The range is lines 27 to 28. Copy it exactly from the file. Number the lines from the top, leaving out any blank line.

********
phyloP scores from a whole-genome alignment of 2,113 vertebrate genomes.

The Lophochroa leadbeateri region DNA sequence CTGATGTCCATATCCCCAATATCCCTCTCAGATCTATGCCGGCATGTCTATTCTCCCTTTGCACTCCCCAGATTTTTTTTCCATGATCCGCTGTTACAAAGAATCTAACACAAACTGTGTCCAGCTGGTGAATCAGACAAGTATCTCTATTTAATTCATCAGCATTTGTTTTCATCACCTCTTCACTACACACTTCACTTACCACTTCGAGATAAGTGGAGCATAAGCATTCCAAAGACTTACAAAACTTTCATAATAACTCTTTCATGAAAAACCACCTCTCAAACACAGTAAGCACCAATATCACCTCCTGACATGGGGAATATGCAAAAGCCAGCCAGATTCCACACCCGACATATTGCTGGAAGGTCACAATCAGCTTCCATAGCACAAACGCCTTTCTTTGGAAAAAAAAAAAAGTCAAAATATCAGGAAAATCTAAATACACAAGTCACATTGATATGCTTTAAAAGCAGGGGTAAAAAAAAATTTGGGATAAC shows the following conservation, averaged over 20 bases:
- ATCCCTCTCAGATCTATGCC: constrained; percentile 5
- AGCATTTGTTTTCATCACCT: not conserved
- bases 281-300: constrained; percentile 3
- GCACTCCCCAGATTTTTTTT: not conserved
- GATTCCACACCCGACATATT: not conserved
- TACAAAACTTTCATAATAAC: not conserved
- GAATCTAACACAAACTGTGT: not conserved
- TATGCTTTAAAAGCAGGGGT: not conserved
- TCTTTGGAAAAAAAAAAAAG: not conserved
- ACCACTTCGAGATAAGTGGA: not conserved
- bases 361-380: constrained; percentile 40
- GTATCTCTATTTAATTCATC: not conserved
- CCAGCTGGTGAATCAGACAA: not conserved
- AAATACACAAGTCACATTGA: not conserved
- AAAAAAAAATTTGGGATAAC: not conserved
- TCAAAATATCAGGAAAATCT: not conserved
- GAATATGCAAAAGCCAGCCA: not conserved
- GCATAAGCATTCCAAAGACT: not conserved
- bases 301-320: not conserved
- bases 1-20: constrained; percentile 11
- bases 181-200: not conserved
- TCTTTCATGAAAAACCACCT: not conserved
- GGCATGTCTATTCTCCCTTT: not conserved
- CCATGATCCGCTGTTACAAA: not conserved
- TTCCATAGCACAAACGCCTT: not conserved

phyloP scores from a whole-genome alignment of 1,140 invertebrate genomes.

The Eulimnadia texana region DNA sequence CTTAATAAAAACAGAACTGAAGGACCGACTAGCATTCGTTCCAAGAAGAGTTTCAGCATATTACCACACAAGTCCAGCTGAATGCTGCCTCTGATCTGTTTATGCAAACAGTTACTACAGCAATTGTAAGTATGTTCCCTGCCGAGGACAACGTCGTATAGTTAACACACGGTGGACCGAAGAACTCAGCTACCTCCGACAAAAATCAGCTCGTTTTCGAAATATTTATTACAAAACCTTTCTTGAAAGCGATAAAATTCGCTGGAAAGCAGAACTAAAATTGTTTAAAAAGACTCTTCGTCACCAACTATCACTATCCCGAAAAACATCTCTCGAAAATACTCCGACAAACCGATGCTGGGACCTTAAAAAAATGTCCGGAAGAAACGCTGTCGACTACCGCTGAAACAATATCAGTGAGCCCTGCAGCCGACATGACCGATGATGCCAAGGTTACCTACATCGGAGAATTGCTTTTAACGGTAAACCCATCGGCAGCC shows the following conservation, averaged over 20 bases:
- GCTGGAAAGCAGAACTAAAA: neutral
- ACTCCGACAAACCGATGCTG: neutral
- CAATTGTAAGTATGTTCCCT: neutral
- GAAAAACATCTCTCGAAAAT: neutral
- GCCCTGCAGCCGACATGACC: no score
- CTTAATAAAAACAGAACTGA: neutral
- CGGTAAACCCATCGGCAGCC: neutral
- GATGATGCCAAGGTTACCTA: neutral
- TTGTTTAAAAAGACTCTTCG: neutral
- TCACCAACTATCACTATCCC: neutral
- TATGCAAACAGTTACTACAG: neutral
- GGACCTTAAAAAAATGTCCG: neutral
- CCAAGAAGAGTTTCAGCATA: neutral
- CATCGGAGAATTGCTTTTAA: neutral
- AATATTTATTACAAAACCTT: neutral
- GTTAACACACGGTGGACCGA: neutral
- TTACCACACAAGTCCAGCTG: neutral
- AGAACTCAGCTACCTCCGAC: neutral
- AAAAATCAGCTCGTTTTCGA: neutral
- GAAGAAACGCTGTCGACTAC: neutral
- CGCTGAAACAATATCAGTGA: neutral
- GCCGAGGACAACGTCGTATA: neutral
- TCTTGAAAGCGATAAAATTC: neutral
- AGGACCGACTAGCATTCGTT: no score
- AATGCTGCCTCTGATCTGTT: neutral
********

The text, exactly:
- TTCCATAGCACAAACGCCTT: not conserved

phyloP scores from a whole-genome alignment of 1,140 invertebrate genomes.